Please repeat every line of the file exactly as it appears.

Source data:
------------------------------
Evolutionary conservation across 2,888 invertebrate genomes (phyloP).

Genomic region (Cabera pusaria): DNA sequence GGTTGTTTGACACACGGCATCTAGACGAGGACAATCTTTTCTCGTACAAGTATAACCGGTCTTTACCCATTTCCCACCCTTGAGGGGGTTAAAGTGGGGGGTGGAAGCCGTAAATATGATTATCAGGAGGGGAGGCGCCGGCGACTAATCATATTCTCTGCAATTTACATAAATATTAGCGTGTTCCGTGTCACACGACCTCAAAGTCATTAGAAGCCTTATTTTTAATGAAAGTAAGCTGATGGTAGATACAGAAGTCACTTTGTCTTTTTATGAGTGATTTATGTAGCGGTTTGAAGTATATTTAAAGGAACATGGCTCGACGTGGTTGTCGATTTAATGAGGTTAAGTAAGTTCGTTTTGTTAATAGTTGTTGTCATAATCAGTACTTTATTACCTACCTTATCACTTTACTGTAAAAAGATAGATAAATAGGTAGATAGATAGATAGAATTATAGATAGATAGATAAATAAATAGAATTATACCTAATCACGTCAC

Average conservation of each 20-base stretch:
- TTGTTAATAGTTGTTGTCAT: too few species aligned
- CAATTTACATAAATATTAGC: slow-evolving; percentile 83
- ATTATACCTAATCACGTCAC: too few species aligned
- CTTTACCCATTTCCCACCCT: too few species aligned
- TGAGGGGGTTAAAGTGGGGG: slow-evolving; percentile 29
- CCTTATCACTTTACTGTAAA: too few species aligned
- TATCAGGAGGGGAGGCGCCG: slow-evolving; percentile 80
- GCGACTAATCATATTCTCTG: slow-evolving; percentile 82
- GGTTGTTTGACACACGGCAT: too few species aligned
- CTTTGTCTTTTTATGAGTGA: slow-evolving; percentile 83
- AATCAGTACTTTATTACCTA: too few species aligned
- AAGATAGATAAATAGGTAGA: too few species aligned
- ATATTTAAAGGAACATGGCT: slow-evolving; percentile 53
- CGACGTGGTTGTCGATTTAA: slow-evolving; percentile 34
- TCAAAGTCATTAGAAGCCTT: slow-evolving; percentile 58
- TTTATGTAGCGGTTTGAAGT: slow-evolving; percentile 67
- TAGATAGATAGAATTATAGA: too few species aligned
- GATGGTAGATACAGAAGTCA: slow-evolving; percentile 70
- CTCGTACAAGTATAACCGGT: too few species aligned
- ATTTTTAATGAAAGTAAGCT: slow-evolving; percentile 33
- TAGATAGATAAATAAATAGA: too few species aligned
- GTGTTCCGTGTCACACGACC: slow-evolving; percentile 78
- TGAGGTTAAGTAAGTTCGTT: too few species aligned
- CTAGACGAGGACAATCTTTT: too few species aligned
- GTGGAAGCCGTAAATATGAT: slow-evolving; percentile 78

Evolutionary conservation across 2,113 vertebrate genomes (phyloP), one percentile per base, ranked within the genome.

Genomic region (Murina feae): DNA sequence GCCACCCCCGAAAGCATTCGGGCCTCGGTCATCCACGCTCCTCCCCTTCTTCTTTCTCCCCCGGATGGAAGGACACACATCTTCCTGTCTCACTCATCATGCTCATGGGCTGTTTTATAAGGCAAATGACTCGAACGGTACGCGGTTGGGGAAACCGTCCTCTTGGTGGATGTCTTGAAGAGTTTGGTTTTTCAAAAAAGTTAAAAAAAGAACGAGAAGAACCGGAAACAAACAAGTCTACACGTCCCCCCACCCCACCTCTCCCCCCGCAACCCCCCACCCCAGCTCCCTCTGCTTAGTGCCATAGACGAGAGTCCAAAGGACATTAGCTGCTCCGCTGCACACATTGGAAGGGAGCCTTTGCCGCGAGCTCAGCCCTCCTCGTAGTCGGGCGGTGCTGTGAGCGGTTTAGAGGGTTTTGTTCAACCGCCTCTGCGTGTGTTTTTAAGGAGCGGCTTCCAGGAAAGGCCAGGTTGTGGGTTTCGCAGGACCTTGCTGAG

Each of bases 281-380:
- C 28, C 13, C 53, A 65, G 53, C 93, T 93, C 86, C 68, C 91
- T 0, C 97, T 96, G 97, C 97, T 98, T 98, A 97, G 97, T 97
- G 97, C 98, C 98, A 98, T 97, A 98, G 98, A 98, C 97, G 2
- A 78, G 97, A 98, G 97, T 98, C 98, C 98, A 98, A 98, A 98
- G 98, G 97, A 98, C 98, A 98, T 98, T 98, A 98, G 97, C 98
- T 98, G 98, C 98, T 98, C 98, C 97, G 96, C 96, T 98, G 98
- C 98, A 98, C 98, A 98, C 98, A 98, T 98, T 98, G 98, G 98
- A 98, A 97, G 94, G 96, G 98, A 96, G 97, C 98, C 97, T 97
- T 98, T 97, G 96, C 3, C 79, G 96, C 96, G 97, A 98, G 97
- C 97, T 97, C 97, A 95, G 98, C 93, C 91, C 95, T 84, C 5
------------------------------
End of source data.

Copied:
Evolutionary conservation across 2,888 invertebrate genomes (phyloP).

Genomic region (Cabera pusaria): DNA sequence GGTTGTTTGACACACGGCATCTAGACGAGGACAATCTTTTCTCGTACAAGTATAACCGGTCTTTACCCATTTCCCACCCTTGAGGGGGTTAAAGTGGGGGGTGGAAGCCGTAAATATGATTATCAGGAGGGGAGGCGCCGGCGACTAATCATATTCTCTGCAATTTACATAAATATTAGCGTGTTCCGTGTCACACGACCTCAAAGTCATTAGAAGCCTTATTTTTAATGAAAGTAAGCTGATGGTAGATACAGAAGTCACTTTGTCTTTTTATGAGTGATTTATGTAGCGGTTTGAAGTATATTTAAAGGAACATGGCTCGACGTGGTTGTCGATTTAATGAGGTTAAGTAAGTTCGTTTTGTTAATAGTTGTTGTCATAATCAGTACTTTATTACCTACCTTATCACTTTACTGTAAAAAGATAGATAAATAGGTAGATAGATAGATAGAATTATAGATAGATAGATAAATAAATAGAATTATACCTAATCACGTCAC

Average conservation of each 20-base stretch:
- TTGTTAATAGTTGTTGTCAT: too few species aligned
- CAATTTACATAAATATTAGC: slow-evolving; percentile 83
- ATTATACCTAATCACGTCAC: too few species aligned
- CTTTACCCATTTCCCACCCT: too few species aligned
- TGAGGGGGTTAAAGTGGGGG: slow-evolving; percentile 29
- CCTTATCACTTTACTGTAAA: too few species aligned
- TATCAGGAGGGGAGGCGCCG: slow-evolving; percentile 80
- GCGACTAATCATATTCTCTG: slow-evolving; percentile 82
- GGTTGTTTGACACACGGCAT: too few species aligned
- CTTTGTCTTTTTATGAGTGA: slow-evolving; percentile 83
- AATCAGTACTTTATTACCTA: too few species aligned
- AAGATAGATAAATAGGTAGA: too few species aligned
- ATATTTAAAGGAACATGGCT: slow-evolving; percentile 53
- CGACGTGGTTGTCGATTTAA: slow-evolving; percentile 34
- TCAAAGTCATTAGAAGCCTT: slow-evolving; percentile 58
- TTTATGTAGCGGTTTGAAGT: slow-evolving; percentile 67
- TAGATAGATAGAATTATAGA: too few species aligned
- GATGGTAGATACAGAAGTCA: slow-evolving; percentile 70
- CTCGTACAAGTATAACCGGT: too few species aligned
- ATTTTTAATGAAAGTAAGCT: slow-evolving; percentile 33
- TAGATAGATAAATAAATAGA: too few species aligned
- GTGTTCCGTGTCACACGACC: slow-evolving; percentile 78
- TGAGGTTAAGTAAGTTCGTT: too few species aligned
- CTAGACGAGGACAATCTTTT: too few species aligned
- GTGGAAGCCGTAAATATGAT: slow-evolving; percentile 78

Evolutionary conservation across 2,113 vertebrate genomes (phyloP), one percentile per base, ranked within the genome.

Genomic region (Murina feae): DNA sequence GCCACCCCCGAAAGCATTCGGGCCTCGGTCATCCACGCTCCTCCCCTTCTTCTTTCTCCCCCGGATGGAAGGACACACATCTTCCTGTCTCACTCATCATGCTCATGGGCTGTTTTATAAGGCAAATGACTCGAACGGTACGCGGTTGGGGAAACCGTCCTCTTGGTGGATGTCTTGAAGAGTTTGGTTTTTCAAAAAAGTTAAAAAAAGAACGAGAAGAACCGGAAACAAACAAGTCTACACGTCCCCCCACCCCACCTCTCCCCCCGCAACCCCCCACCCCAGCTCCCTCTGCTTAGTGCCATAGACGAGAGTCCAAAGGACATTAGCTGCTCCGCTGCACACATTGGAAGGGAGCCTTTGCCGCGAGCTCAGCCCTCCTCGTAGTCGGGCGGTGCTGTGAGCGGTTTAGAGGGTTTTGTTCAACCGCCTCTGCGTGTGTTTTTAAGGAGCGGCTTCCAGGAAAGGCCAGGTTGTGGGTTTCGCAGGACCTTGCTGAG

Each of bases 281-380:
- C 28, C 13, C 53, A 65, G 53, C 93, T 93, C 86, C 68, C 91
- T 0, C 97, T 96, G 97, C 97, T 98, T 98, A 97, G 97, T 97
- G 97, C 98, C 98, A 98, T 97, A 98, G 98, A 98, C 97, G 2
- A 78, G 97, A 98, G 97, T 98, C 98, C 98, A 98, A 98, A 98
- G 98, G 97, A 98, C 98, A 98, T 98, T 98, A 98, G 97, C 98
- T 98, G 98, C 98, T 98, C 98, C 97, G 96, C 96, T 98, G 98
- C 98, A 98, C 98, A 98, C 98, A 98, T 98, T 98, G 98, G 98
- A 98, A 97, G 94, G 96, G 98, A 96, G 97, C 98, C 97, T 97
- T 98, T 97, G 96, C 3, C 79, G 96, C 96, G 97, A 98, G 97
- C 97, T 97, C 97, A 95, G 98, C 93, C 91, C 95, T 84, C 5